Mrs Orwel

  • Drama
  • By Tony Cox
  • Director: Jimmy Walters
  • Cast: Bonas Cressida, Dyer Hamilton Peter, Ede Rosie, Digby Edmund, Stocks Robert
  • Old Red Lion Theatre, London
  • 10 August 2017
  • Review by Nicole Kent
  • 12 August 2017
Mrs Orwel
4.0Reviewer's Rating

Mrs Orwell is a play about George Orwell (Peter Hamilton Dyer) and his second wife Sonia Brownell (Cressida Bonas), a junior editor at the magazine, Horizon. It depicts an ailing literary great bedridden in hospital. He has a serious case of tuberculosis that has robbed him of his ability to write more novels. Brownell is a frequent visitor who after several weeks becomes the object of his desire and a marriage proposal later ensues. She learns that accepting his proposal would make her very wealthy woman and so makes the questionable decision of marrying an old, dying man.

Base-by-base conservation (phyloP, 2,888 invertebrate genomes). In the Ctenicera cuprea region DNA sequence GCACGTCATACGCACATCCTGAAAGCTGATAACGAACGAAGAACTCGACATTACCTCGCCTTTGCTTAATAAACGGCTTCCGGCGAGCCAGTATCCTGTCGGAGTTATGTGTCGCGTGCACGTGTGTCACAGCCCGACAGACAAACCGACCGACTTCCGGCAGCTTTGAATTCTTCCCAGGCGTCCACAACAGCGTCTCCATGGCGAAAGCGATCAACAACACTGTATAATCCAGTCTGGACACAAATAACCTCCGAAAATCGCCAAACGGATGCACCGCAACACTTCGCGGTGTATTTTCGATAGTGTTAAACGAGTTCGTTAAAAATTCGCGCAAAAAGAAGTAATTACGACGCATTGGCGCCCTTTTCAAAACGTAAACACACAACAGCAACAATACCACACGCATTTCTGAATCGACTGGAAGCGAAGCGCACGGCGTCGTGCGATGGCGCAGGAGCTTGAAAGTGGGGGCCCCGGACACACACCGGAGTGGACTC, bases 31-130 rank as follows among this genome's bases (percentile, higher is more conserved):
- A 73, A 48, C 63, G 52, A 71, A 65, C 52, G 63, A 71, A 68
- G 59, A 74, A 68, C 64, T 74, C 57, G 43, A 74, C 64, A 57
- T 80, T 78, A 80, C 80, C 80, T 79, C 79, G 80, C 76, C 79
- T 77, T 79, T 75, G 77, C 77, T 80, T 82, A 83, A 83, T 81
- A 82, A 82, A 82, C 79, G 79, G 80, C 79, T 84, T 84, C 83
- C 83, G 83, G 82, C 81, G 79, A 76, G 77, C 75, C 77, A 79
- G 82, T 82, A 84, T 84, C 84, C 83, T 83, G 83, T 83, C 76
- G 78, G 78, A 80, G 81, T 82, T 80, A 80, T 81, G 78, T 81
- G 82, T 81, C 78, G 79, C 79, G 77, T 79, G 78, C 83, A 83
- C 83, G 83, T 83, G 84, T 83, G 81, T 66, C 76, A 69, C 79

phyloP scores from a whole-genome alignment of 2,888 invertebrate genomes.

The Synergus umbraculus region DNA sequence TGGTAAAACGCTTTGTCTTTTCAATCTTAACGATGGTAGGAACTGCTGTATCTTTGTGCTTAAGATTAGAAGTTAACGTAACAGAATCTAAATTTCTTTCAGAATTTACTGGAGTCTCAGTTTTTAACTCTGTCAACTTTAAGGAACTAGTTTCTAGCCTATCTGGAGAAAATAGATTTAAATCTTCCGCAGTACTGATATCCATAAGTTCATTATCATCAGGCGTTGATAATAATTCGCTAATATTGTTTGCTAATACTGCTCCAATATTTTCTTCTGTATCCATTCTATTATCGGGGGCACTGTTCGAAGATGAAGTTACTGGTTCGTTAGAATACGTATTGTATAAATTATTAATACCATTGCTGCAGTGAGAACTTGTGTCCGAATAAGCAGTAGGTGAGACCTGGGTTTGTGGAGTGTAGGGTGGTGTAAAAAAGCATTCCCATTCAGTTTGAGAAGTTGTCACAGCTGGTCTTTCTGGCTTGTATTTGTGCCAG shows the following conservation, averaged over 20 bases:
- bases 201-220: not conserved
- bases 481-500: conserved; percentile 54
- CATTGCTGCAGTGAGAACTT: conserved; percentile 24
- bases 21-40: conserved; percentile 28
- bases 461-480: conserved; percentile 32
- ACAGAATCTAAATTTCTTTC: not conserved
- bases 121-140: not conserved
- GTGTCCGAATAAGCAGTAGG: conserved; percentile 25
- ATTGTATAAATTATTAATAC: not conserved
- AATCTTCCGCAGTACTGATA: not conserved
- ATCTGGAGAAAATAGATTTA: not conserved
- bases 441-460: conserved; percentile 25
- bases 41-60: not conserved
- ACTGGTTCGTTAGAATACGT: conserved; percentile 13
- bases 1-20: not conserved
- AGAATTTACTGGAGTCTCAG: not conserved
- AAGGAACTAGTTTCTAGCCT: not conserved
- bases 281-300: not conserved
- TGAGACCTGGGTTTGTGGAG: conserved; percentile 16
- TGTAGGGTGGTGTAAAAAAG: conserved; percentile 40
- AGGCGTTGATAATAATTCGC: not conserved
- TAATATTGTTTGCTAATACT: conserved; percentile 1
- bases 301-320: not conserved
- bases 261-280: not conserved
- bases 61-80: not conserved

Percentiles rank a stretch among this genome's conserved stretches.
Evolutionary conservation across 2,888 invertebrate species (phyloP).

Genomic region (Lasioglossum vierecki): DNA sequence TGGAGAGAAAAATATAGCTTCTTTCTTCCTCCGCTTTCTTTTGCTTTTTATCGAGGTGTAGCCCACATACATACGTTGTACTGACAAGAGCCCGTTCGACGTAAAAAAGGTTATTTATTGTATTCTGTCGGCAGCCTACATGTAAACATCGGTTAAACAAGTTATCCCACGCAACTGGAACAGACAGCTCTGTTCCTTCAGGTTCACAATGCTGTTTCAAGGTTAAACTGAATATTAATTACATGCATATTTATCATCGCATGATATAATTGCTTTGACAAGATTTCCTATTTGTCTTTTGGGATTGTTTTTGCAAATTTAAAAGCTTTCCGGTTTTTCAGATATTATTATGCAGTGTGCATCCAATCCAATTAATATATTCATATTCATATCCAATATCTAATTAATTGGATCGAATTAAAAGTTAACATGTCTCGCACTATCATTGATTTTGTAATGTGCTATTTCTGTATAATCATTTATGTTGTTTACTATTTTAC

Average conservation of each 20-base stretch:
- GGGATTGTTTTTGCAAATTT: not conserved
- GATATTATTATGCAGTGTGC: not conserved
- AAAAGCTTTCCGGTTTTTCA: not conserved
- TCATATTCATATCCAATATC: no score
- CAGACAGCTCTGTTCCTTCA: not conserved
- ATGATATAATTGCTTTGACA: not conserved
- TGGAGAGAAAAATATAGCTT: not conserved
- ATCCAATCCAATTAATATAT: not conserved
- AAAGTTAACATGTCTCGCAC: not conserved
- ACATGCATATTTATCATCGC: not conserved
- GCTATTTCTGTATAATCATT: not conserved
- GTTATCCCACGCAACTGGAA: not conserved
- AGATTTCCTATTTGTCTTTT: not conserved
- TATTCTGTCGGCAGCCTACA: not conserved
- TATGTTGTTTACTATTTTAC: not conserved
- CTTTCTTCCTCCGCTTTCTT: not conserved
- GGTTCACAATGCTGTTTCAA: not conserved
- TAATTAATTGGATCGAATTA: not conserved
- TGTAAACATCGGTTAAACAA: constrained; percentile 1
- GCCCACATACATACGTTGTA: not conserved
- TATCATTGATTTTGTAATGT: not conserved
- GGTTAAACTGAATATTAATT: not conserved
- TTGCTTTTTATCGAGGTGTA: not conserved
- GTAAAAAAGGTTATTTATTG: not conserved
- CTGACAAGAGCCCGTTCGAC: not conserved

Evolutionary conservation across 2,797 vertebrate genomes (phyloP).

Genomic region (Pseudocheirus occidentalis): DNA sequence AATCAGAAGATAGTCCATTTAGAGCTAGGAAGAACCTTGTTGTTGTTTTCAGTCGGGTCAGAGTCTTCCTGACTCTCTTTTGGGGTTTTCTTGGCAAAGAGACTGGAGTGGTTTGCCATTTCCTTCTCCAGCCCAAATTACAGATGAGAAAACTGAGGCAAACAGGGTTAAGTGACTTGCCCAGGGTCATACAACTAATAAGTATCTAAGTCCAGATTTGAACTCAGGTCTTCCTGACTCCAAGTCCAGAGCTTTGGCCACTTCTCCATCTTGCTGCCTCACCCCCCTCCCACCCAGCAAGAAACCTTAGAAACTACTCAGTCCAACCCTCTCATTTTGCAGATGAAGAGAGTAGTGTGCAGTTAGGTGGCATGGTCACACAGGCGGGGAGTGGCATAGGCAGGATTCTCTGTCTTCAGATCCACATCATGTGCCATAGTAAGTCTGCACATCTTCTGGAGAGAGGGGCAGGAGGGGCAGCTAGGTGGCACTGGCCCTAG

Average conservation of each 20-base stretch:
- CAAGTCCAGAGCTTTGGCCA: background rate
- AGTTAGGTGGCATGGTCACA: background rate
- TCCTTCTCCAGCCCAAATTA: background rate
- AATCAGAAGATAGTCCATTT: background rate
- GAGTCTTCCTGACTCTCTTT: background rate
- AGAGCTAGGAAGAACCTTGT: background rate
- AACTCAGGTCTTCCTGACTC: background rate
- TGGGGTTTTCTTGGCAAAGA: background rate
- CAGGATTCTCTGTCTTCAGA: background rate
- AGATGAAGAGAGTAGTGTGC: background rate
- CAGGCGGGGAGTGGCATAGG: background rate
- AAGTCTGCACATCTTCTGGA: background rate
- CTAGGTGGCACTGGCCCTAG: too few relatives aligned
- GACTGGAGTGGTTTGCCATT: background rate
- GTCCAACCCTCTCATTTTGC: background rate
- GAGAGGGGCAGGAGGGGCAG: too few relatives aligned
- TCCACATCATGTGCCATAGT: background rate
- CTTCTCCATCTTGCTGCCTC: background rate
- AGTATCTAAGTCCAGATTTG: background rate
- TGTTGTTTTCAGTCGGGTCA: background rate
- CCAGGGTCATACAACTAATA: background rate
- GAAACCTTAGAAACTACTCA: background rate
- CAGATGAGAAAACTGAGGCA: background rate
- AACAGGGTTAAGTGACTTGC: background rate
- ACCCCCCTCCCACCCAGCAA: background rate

Cressida Bonas’ portrayal of Sonia Brownell is one of self – assurance, an opportunist in the making. Her gentle, feminine presence is somewhat deceiving, one almost falls for her lack of sincerity. Beneath the silks and tailored suits is a superficial individual seduced by nothing more than royalty figures and George Orwell’s legacy. She eventually cannot resist her longing for love and romance when she is nearly caught in the act with Lucien Freud (Edmund Digby Jones), a draughtsman who dutifully sketches Orwell in bed. Jones creates a sensual impersonation of a young Freud governed by visceral, animalistic urges verging on the hysterical. Dyer conjures Orwell’s eccentricities through heated exchanges with his publisher while slurping tea from a saucer. His coughing and shortness of breath gives a sad impression of a man who was once so great, now reduced to a shadow trapped in a sterile, hospital bed.

All in all, Mrs Orwell depicts the brilliant mind of George Orwell despite the fact that his is slowly dying. His relationship with Sonia Brownell is intriguing and a pleasure to watch the unraveling of an opportunistic woman and a desperate man. The script carefully weaves humor into Orwell’s suffering through his wonderful eccentricities and sharp wit that gives life to the play.

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